January is National Train Your Dog Month, and studies show you can teach an older dog new tricks. Here’s information to share with pet owners about why that’s a good thing.

Behavioral and obedience training is important to the safety and socialization of active dogs and strengthens the bond between dogs and their owners. Outdoor activities like leash training also help keep dogs mentally and physically fit.

The problem is, when dogs get older, dog owners often reduce training exercises since their dogs no longer appear to need training. Yet continued mental stimulation is just as important as physical exercise to the long-term health and well-being of dogs.

According to a 2017 co-study presented at the Fourth International Conference on Animal-Computer Interaction, researchers evidenced how continued mental stimulation helps slow aging in dogs. Without such stimulation, the study proposed:

  • dogs may age faster
  • the dog-owner bond may weaken

In separate studies published in Veterinary Clinics of North America: Small Animal Practice, research suggests that mental stimulation helps protect dogs against Canine Cognitive Dysfunction (CCD).

As a progressive disorder similar to Alzheimer’s in humans, CCD is a form of age-related dementia in dogs. In studies conducted by the Clinical Animal Behavior Service – UC Davis School of Veterinary Medicine, researchers found that 28% of dogs age 11 – 12 and 68% of dogs age 15 – 16 showed one or more signs of CCD.

Signs of CCD include:

  • Disorientation and anxiety
  • Changes in interactions with family members or other pets
  • Unusual vocalization (e.g. barking, whining or howling)
  • Increased aggression
  • Changes in sleeping habits
  • Repetitive behavior like pacing
  • Increased soiling

The good news: Numerous studies confirm that increased mental stimulation can help both prevent CCD and improve symptoms of CCD decline.

In results from a two-year longitudinal study of senior dogs published in The IAABC Journal, for example, dogs who received no mental stimulation showed a significant and dramatic cognitive decline compared to the enrichment group.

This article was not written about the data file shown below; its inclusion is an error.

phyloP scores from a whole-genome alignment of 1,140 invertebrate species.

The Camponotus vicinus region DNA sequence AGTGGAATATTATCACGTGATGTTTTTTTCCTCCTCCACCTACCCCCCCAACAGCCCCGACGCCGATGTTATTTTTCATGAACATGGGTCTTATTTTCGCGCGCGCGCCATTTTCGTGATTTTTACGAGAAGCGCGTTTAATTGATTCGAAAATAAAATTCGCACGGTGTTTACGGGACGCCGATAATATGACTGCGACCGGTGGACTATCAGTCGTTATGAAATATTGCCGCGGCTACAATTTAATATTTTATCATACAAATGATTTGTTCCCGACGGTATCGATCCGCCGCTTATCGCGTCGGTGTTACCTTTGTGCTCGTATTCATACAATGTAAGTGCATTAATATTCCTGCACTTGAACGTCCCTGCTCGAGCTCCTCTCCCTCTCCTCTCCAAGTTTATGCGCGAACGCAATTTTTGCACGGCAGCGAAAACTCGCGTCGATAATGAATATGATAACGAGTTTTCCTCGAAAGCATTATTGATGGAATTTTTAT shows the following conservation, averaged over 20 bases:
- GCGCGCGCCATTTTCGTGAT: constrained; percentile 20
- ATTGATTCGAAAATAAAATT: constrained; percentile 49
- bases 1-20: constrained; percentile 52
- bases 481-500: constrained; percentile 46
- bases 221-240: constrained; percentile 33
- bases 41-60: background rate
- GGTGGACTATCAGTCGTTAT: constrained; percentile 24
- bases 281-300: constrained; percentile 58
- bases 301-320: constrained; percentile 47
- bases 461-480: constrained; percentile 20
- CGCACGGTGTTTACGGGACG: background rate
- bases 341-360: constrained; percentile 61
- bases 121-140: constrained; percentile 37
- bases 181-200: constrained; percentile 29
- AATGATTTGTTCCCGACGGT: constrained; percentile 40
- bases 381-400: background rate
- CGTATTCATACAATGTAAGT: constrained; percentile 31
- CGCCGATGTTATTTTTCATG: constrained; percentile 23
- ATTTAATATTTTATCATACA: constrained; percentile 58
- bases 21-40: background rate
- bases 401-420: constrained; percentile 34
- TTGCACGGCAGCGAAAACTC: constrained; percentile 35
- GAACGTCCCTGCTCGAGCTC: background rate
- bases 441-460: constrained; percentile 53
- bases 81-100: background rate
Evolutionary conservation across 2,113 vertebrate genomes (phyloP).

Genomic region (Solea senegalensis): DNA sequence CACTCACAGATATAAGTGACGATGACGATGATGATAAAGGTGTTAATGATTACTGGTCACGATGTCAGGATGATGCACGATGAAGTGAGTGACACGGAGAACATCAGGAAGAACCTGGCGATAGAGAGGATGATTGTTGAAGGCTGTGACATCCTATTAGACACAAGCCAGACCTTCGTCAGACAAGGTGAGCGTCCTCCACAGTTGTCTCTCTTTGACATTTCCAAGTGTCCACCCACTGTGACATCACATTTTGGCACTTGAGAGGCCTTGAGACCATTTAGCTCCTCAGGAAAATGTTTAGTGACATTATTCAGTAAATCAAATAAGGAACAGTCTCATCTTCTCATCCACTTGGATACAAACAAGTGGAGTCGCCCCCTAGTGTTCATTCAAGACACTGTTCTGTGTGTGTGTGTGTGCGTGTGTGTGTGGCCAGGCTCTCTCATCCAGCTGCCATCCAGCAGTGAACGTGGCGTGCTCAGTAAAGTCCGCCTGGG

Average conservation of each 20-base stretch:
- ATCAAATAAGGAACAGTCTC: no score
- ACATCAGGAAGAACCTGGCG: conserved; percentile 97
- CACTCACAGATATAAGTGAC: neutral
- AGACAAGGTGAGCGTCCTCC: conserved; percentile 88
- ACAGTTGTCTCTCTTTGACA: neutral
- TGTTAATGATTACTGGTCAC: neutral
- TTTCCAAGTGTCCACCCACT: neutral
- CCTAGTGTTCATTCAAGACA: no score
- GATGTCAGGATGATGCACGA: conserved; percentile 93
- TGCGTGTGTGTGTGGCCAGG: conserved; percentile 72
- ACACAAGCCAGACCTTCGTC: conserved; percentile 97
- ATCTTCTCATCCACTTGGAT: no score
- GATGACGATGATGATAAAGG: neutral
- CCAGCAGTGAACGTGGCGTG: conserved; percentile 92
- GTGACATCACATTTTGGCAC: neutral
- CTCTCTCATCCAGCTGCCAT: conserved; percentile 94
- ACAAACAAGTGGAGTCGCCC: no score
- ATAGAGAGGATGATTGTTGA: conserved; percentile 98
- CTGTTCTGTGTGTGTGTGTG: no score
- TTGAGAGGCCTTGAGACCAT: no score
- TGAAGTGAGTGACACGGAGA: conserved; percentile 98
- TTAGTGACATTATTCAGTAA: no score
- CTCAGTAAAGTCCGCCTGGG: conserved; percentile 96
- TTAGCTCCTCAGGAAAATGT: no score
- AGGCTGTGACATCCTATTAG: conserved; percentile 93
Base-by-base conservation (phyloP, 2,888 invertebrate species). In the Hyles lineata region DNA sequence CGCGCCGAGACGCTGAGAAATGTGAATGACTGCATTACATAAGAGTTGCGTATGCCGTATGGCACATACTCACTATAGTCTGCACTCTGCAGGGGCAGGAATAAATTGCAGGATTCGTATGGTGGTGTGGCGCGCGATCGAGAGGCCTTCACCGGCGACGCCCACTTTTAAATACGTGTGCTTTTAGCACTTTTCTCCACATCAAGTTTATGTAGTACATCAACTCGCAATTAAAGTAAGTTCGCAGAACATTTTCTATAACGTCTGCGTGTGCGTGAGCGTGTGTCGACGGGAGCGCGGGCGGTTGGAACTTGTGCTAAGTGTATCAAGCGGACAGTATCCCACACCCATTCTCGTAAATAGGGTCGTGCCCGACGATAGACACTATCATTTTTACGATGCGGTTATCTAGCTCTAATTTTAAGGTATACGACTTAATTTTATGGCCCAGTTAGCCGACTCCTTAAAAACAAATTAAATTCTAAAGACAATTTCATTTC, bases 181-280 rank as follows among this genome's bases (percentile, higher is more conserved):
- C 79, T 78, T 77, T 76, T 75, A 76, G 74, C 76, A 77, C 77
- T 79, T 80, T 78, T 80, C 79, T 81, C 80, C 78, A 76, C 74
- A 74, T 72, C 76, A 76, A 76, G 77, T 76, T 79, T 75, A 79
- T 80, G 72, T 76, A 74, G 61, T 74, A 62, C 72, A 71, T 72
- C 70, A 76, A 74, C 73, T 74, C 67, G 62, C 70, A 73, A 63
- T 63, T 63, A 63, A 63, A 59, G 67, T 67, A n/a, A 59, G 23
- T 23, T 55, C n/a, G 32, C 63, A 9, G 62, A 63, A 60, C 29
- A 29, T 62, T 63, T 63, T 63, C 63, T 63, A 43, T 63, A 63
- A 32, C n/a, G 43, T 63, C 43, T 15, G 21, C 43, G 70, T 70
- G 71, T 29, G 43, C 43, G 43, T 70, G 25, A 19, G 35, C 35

To facilitate mental stimulation in senior dogs, veterinarian Amy L. Pike (in her published research by the Michigan Veterinary Medical Association) recommends puzzle toys in tandem with ongoing task and obedience training.

If puzzle-solving sounds a bit out there for dogs, don’t underestimate canine intelligence and motivation by mentally stimulating tasks.

In a seven-year study, cognitive biologists from the Messerli Research Institute at Vetmeduni Viennaled tested 265 dogs at their facilities in Austria and Hungary. Using a computer-based game dubbed “dog Sudoku,” the dogs (including senior dogs) learned to push their snouts against a touchscreen in response to images like flowers and teddy bears in order to receive a reward.

In other words, you really can teach an old dog new tricks.

Researchers concluded that the positive feelings created by solving a mental challenge were comparable to the feelings that older people experience when learning something new and enjoyable.

Based on the findings, NBC News quoted Yale Canine Cognitive Center researcher Angie Johnston, who said, “It seems brain training with touchscreens has the potential to help preserve old dogs’ cognitive skills.”

While a consumer version of “dog Sudoku” may one day hit your favorite app store, here are three fun and inexpensive brain-training games you can use today to engage your dog during National Train Your Dog Month:

  1. Create a Tennis Ball Muffin Tray Puzzle

Take an old muffin tray, set a treat at the bottom of one of the muffin cups, and place tennis balls in all the spaces. By engaging your dog’s sense of smell and natural curiosity, your dog will be thrilled with this treasure-hunt game.

  1. Give Your Dog an Interactive Feeder Toy

Cats aren’t the only pets who enjoy pawing around feeder toys that dispense rewards. Pet stores commonly carry plenty of inexpensive feeder toys for dogs as another form of puzzle to engage their senses and stimulate their brains.

  1. Play Hide-and-Seek

To familiarize your dog with the game, start simple. Pick a fairly easy hiding place (behind a couch, for example) and call out your dog’s name. When your dog finds you, celebrate your dog’s win. Then choose a slightly more difficult place for your dog to find you. If your dog begins to follow you while you seek a hiding place, you can ask a family member to hold your dog until you’re hidden. Then call out your dog’s name and let the fun begin.

By keeping your dog mentally stimulated with brain-training games, you help protect against CCD and strengthen the human-pet bond.

Happy National Train Your Dog Month!

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